Creating several different types of opt-in offers for different pages on your website that are tailored to each page’s content can help get a higher opt-in rate.

Also, make sure to experiment with your offers, images, and wording in your opt-in once your website is getting traffic and track what’s working and what isn’t.

Established author website upgrades

As an established author, you can take a bit of a different approach.

You already have a wealth of information to draw on to understand what has worked or hasn’t worked in your current website, and what’s more…

You can ask your audience…

  • What would they like to see more of?
  • What do they love about your current website?
  • What do they feel is completely lacking?

You don’t need to completely follow their advice but you’ll usually get some great ideas if you do this. You’ll also end up making decisions based on the opinions of those that matter most. 

Since you’re probably past the point of building your own website, I would suggest working with a professional designer to advise you and take your site to the next level.

As specialists in author websites, we’d be happy to help: 

Building another newly branded author website under your expanding author platform.

Ok, let’s say you’re really building momentum, and maybe your current site is already heavily focussed on a certain series or genre. There comes a time when it makes sense to build a new website that is more closely branded to what you’re doing next.

As a horror author whose now writing non-fiction on environmental sustainability it’s just going to make sense having a different website for your two very different audiences. The chances of a reader being interested in both aren’t very high, and even if they are, the message on either is confusing when mixed.

You can and should link both sites together in a way that makes sense.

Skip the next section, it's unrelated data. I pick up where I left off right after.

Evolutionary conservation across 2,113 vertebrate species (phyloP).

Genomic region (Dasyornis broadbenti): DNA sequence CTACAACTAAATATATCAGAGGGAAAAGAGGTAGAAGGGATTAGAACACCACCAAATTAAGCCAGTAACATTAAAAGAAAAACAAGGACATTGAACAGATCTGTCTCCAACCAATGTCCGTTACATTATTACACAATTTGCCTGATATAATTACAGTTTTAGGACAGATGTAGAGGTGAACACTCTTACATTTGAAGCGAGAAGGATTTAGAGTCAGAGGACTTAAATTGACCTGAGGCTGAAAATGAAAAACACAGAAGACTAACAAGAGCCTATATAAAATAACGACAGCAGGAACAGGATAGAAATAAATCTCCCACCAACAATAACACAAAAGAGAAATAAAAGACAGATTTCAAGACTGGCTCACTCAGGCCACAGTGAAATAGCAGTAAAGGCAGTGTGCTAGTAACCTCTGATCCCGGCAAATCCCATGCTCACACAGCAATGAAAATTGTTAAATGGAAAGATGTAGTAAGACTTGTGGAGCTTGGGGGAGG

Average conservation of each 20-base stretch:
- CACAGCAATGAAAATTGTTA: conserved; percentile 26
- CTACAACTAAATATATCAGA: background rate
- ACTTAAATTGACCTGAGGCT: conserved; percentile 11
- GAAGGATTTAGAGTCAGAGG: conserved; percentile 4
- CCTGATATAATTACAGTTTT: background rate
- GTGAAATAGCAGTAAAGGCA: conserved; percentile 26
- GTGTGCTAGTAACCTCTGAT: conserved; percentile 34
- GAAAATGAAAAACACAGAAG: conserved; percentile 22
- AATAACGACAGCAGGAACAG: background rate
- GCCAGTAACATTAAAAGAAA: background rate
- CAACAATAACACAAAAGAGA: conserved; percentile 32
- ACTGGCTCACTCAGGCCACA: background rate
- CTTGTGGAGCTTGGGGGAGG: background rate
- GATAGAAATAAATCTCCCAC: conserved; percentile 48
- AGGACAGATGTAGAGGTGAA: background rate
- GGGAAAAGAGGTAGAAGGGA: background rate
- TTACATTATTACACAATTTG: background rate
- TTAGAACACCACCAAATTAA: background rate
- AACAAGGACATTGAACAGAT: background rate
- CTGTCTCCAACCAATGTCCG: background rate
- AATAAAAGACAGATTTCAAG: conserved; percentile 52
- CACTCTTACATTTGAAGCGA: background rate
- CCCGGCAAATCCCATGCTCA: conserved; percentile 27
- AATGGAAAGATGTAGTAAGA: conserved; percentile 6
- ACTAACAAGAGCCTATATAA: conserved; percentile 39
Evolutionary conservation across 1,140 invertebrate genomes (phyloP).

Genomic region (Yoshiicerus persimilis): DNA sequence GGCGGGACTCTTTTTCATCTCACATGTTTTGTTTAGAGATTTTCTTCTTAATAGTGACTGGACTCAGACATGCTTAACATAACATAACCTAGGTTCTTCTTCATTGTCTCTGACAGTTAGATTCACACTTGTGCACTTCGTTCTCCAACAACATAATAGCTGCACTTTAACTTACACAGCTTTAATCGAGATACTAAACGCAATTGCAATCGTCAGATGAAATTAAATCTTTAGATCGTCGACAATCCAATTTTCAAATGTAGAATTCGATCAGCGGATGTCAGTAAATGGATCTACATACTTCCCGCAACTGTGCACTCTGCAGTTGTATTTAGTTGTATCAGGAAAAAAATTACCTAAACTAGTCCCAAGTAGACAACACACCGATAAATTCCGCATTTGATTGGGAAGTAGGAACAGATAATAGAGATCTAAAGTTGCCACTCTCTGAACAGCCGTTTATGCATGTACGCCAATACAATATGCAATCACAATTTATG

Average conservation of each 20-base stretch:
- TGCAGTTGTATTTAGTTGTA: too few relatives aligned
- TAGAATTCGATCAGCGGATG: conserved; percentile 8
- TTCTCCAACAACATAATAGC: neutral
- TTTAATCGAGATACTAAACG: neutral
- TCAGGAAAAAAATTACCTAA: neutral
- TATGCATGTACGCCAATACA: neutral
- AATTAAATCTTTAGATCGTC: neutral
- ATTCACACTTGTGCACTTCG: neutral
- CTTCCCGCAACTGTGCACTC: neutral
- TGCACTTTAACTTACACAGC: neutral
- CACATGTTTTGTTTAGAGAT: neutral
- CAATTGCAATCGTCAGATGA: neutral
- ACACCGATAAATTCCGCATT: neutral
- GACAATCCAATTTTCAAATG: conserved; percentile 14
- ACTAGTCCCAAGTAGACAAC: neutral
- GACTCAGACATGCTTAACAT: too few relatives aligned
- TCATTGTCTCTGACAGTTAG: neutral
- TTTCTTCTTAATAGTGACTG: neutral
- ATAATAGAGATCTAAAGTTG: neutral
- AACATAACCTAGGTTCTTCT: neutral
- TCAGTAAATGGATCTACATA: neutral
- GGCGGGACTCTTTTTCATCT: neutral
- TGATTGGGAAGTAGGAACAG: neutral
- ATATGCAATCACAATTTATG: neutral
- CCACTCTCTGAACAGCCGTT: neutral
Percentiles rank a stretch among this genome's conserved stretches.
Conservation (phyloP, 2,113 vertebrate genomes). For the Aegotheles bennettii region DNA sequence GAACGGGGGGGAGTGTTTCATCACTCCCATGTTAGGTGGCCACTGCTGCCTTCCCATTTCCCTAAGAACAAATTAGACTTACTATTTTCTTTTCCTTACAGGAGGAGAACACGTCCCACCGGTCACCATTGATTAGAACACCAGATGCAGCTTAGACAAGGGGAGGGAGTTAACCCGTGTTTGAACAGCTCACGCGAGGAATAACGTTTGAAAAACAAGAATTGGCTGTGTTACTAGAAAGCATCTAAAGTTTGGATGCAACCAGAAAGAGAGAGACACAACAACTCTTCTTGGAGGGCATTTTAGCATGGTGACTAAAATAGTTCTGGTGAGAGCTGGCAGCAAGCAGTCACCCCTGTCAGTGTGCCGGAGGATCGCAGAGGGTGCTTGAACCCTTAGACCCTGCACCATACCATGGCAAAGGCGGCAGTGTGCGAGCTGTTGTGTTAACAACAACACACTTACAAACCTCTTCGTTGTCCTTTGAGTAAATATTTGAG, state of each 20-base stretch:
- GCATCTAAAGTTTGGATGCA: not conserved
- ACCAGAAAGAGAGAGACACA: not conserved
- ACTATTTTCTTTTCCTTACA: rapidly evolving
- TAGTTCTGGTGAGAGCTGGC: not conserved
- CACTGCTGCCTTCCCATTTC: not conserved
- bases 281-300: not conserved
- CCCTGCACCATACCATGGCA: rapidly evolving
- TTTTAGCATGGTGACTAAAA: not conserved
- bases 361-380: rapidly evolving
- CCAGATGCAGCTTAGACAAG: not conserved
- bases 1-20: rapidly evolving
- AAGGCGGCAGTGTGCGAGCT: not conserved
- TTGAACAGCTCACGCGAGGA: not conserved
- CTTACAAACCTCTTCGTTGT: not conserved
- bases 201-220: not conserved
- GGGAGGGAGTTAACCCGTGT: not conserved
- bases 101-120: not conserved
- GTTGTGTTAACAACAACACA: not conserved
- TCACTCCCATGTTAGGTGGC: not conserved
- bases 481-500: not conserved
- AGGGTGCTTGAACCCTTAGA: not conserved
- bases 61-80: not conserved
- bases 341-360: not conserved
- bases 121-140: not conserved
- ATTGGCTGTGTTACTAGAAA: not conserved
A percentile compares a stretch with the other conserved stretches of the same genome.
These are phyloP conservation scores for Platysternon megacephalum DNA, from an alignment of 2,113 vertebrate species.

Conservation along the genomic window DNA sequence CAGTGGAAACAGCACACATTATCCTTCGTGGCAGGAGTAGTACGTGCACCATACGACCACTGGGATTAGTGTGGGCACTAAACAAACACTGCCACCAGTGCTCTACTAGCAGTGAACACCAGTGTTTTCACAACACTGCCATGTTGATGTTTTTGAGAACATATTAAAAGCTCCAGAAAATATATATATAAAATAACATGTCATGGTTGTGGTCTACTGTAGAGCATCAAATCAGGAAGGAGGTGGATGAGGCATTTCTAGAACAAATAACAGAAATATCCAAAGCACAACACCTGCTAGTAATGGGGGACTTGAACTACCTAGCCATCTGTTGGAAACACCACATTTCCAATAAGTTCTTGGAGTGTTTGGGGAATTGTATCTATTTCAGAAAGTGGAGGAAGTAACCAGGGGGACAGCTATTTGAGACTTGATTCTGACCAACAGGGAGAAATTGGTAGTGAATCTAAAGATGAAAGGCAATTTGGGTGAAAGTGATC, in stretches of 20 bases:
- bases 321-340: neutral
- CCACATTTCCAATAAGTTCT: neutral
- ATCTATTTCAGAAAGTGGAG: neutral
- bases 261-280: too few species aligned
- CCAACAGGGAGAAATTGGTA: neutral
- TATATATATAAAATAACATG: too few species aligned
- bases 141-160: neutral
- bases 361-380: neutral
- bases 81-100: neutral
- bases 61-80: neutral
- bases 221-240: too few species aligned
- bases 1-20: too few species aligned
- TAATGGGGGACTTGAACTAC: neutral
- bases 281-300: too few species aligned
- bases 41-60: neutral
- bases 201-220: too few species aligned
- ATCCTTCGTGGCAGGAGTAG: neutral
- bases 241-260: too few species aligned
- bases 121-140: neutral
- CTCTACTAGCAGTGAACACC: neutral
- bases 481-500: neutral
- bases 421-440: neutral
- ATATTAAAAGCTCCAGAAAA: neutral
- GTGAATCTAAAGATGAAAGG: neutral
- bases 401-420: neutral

You should also realize that you’re going to have to build up fresh links to this new website in just the same way you did with your first site. 

  • Add the site to all your profiles
  • Create a buzz around it in interviews and guest posts
  • If it makes sense, go through your current site and find places to appropriately link to it
  • List it in any appropriate directories etc.

You can also build websites around extra related services you offer related to your books that would make more sense as stand-alone sites.

Again, if you need a hand with this new site, give us a shout. 

Inspiration for your New Author Website

Two great resources to inspire you

To help you get ideas for your new author website we’ve created the most extensive single-page resource on the internet on author website inspiration.

We’ve also created a similar resource specifically for fantasy authors.

Getting started with your new author website

We wrote this article because we love the author and artist community. I am a writer and artist who’s been building websites for years. I’m also highly qualified in SEO (how to get traffic through google search).

My boutique web design studio and I are here for you if you need us. You can leave us a website inquiry or schedule a free call.

Have your say, make my day

If there’s one thing I love more than readers enjoying my blog posts… It’s readers contributing to my blog posts.

  • What concerns or issues do you have in creating your new author website?
  • Is there anything important on the subject you feel I missed out that you’d really like to know?